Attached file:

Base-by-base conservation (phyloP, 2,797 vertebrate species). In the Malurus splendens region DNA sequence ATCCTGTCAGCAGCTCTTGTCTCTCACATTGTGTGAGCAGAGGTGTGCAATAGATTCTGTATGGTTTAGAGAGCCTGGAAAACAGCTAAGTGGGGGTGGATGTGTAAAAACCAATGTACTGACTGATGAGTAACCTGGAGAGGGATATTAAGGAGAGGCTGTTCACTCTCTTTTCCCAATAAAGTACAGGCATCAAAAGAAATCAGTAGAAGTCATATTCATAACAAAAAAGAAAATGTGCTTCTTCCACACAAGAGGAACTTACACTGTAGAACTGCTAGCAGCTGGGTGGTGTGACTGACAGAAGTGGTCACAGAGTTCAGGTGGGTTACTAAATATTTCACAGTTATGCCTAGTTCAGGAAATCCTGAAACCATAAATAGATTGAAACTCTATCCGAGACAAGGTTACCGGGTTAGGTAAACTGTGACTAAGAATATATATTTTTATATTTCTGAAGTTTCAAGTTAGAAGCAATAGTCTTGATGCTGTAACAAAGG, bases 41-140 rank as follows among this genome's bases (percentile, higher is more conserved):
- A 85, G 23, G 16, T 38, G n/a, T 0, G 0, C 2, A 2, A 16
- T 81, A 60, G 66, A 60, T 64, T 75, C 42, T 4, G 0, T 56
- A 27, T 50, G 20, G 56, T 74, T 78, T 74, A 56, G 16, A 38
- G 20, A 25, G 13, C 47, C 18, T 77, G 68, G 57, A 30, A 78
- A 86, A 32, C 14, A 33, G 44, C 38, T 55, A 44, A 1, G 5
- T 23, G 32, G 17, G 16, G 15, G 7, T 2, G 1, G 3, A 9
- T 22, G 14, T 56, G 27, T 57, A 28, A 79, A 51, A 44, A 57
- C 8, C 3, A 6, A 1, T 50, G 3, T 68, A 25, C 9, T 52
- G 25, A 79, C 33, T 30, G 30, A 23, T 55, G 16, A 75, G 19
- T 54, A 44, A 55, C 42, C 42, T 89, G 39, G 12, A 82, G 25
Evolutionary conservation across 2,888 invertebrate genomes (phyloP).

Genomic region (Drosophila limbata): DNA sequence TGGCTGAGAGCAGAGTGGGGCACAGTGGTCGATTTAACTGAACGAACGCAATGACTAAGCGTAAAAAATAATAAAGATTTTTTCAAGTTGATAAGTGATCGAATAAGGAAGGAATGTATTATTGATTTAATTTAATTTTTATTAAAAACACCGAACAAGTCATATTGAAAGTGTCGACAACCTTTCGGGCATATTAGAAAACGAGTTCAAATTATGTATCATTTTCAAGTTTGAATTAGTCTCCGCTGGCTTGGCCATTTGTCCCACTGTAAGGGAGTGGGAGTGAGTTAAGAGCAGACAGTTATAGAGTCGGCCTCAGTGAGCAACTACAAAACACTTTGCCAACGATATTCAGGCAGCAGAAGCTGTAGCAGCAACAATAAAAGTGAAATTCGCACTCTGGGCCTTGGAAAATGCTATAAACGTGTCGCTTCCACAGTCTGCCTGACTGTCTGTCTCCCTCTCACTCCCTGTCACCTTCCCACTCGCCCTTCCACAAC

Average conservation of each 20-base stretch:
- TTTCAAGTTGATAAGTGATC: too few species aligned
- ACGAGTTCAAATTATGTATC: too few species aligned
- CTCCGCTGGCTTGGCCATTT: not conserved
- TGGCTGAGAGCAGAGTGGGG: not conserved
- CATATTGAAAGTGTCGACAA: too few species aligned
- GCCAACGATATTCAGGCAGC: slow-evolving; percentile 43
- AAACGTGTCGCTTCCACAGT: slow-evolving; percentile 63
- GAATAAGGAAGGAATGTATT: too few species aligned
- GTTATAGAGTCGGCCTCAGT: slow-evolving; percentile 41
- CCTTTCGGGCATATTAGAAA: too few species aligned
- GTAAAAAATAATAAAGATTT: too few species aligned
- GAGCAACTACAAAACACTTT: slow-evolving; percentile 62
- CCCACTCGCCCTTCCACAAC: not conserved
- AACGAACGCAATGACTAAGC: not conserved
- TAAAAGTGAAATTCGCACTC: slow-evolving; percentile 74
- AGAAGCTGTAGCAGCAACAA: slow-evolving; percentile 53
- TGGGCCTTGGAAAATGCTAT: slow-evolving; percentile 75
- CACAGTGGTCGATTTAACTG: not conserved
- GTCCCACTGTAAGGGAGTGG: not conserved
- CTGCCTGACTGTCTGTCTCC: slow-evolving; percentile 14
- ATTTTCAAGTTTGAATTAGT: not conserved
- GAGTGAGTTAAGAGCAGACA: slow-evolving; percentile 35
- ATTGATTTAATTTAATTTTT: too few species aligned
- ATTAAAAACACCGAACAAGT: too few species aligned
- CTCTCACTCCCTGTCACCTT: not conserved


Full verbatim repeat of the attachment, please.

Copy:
Base-by-base conservation (phyloP, 2,797 vertebrate species). In the Malurus splendens region DNA sequence ATCCTGTCAGCAGCTCTTGTCTCTCACATTGTGTGAGCAGAGGTGTGCAATAGATTCTGTATGGTTTAGAGAGCCTGGAAAACAGCTAAGTGGGGGTGGATGTGTAAAAACCAATGTACTGACTGATGAGTAACCTGGAGAGGGATATTAAGGAGAGGCTGTTCACTCTCTTTTCCCAATAAAGTACAGGCATCAAAAGAAATCAGTAGAAGTCATATTCATAACAAAAAAGAAAATGTGCTTCTTCCACACAAGAGGAACTTACACTGTAGAACTGCTAGCAGCTGGGTGGTGTGACTGACAGAAGTGGTCACAGAGTTCAGGTGGGTTACTAAATATTTCACAGTTATGCCTAGTTCAGGAAATCCTGAAACCATAAATAGATTGAAACTCTATCCGAGACAAGGTTACCGGGTTAGGTAAACTGTGACTAAGAATATATATTTTTATATTTCTGAAGTTTCAAGTTAGAAGCAATAGTCTTGATGCTGTAACAAAGG, bases 41-140 rank as follows among this genome's bases (percentile, higher is more conserved):
- A 85, G 23, G 16, T 38, G n/a, T 0, G 0, C 2, A 2, A 16
- T 81, A 60, G 66, A 60, T 64, T 75, C 42, T 4, G 0, T 56
- A 27, T 50, G 20, G 56, T 74, T 78, T 74, A 56, G 16, A 38
- G 20, A 25, G 13, C 47, C 18, T 77, G 68, G 57, A 30, A 78
- A 86, A 32, C 14, A 33, G 44, C 38, T 55, A 44, A 1, G 5
- T 23, G 32, G 17, G 16, G 15, G 7, T 2, G 1, G 3, A 9
- T 22, G 14, T 56, G 27, T 57, A 28, A 79, A 51, A 44, A 57
- C 8, C 3, A 6, A 1, T 50, G 3, T 68, A 25, C 9, T 52
- G 25, A 79, C 33, T 30, G 30, A 23, T 55, G 16, A 75, G 19
- T 54, A 44, A 55, C 42, C 42, T 89, G 39, G 12, A 82, G 25
Evolutionary conservation across 2,888 invertebrate genomes (phyloP).

Genomic region (Drosophila limbata): DNA sequence TGGCTGAGAGCAGAGTGGGGCACAGTGGTCGATTTAACTGAACGAACGCAATGACTAAGCGTAAAAAATAATAAAGATTTTTTCAAGTTGATAAGTGATCGAATAAGGAAGGAATGTATTATTGATTTAATTTAATTTTTATTAAAAACACCGAACAAGTCATATTGAAAGTGTCGACAACCTTTCGGGCATATTAGAAAACGAGTTCAAATTATGTATCATTTTCAAGTTTGAATTAGTCTCCGCTGGCTTGGCCATTTGTCCCACTGTAAGGGAGTGGGAGTGAGTTAAGAGCAGACAGTTATAGAGTCGGCCTCAGTGAGCAACTACAAAACACTTTGCCAACGATATTCAGGCAGCAGAAGCTGTAGCAGCAACAATAAAAGTGAAATTCGCACTCTGGGCCTTGGAAAATGCTATAAACGTGTCGCTTCCACAGTCTGCCTGACTGTCTGTCTCCCTCTCACTCCCTGTCACCTTCCCACTCGCCCTTCCACAAC

Average conservation of each 20-base stretch:
- TTTCAAGTTGATAAGTGATC: too few species aligned
- ACGAGTTCAAATTATGTATC: too few species aligned
- CTCCGCTGGCTTGGCCATTT: not conserved
- TGGCTGAGAGCAGAGTGGGG: not conserved
- CATATTGAAAGTGTCGACAA: too few species aligned
- GCCAACGATATTCAGGCAGC: slow-evolving; percentile 43
- AAACGTGTCGCTTCCACAGT: slow-evolving; percentile 63
- GAATAAGGAAGGAATGTATT: too few species aligned
- GTTATAGAGTCGGCCTCAGT: slow-evolving; percentile 41
- CCTTTCGGGCATATTAGAAA: too few species aligned
- GTAAAAAATAATAAAGATTT: too few species aligned
- GAGCAACTACAAAACACTTT: slow-evolving; percentile 62
- CCCACTCGCCCTTCCACAAC: not conserved
- AACGAACGCAATGACTAAGC: not conserved
- TAAAAGTGAAATTCGCACTC: slow-evolving; percentile 74
- AGAAGCTGTAGCAGCAACAA: slow-evolving; percentile 53
- TGGGCCTTGGAAAATGCTAT: slow-evolving; percentile 75
- CACAGTGGTCGATTTAACTG: not conserved
- GTCCCACTGTAAGGGAGTGG: not conserved
- CTGCCTGACTGTCTGTCTCC: slow-evolving; percentile 14
- ATTTTCAAGTTTGAATTAGT: not conserved
- GAGTGAGTTAAGAGCAGACA: slow-evolving; percentile 35
- ATTGATTTAATTTAATTTTT: too few species aligned
- ATTAAAAACACCGAACAAGT: too few species aligned
- CTCTCACTCCCTGTCACCTT: not conserved